For all their intrusiveness, companies like Facebook really don’t want to hurt us. They want to sell us stuff. And for that reason, we tolerate the cognitive dissonance created by our love for technology and our desire for privacy.
So, it is with the mixed emotions all of us share about such matters that I say, “Facebook studied our neurological patterns and they found out some really cool stuff.”
Chief among the findings was for all our handwringing about dwindling screen sizes, it turns out people are more focused on their mobile screens than their television screens, not less. Equally important, it seems we trust that small screen more, as well. What that means for, say, politicians or the producers of YouTube cat videos is that the advent of mobile has not resulted in a qualitative loss in terms of the ability to communicate with video.
Facebook commissioned the neurological study (basically studying how your body responds to different stimuli) to answer the burning question on every marketer’s mind, namely, “If you keep making screens smaller, will we still be able to sell stuff?” Now, granted, when the government does these kinds of studies, it’s a lot creepier. Corporations get that, which explains why companies like Facebook and Google hate to see their names linked to government data collection.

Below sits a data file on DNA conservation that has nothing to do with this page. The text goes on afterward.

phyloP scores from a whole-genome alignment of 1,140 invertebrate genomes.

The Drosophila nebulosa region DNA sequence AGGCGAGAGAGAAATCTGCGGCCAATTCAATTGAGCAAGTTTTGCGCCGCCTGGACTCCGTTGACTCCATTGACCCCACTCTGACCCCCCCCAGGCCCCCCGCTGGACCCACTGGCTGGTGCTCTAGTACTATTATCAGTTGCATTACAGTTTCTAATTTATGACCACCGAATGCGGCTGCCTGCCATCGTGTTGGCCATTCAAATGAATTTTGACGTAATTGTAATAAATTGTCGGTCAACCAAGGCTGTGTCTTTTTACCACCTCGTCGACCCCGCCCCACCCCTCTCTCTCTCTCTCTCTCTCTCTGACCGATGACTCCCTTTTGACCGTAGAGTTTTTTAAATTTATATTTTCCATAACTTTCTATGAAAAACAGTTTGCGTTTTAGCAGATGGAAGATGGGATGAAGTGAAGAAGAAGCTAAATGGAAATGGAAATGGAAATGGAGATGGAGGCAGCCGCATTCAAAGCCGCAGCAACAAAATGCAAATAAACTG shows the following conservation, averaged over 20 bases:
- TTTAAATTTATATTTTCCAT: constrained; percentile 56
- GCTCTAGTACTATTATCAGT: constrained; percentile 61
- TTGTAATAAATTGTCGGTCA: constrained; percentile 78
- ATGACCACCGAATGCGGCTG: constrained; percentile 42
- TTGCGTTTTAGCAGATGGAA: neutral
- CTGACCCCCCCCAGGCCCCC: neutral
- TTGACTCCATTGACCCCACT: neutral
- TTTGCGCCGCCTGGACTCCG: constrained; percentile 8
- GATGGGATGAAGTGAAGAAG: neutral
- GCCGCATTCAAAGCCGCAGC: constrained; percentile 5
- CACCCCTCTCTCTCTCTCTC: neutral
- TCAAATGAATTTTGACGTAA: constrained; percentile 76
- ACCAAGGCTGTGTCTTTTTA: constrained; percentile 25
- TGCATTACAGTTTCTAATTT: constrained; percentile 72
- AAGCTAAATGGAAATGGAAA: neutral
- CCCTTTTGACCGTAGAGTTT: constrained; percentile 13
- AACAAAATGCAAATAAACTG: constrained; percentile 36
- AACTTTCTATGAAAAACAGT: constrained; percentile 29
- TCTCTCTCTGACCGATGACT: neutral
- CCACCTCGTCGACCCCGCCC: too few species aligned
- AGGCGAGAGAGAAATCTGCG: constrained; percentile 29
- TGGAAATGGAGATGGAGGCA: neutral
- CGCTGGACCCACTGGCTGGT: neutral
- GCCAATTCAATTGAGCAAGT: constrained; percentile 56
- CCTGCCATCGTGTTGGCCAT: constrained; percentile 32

This study was done by SalesBrain, itself the brainchild of Christophe Morin and Patrick Renvoisé. Renvoisé’s bio humbly states that he “discovered the buy button inside the brain” which, just for the record, I’m not sure I buy. In any case, the study itself is fascinating in the way watching one’s own autopsy would be fascinating. The “them “of the study is us. And yes, we do act and react in ways that are measurable with an increasingly sophisticated set of tools.
The study is a rock-solid confirmation for those who have been making the case for quality in digital marketing. Our digital offerings need to be at least as good as what we’re doing in other media. And it’s time to revisit the whole notion of digital as a budget “add-on”. This study confirms what response metrics have been proving for some time. The most focused moments in most of our lives are those spent staring at a mobile screen.
You can read the full report HERE.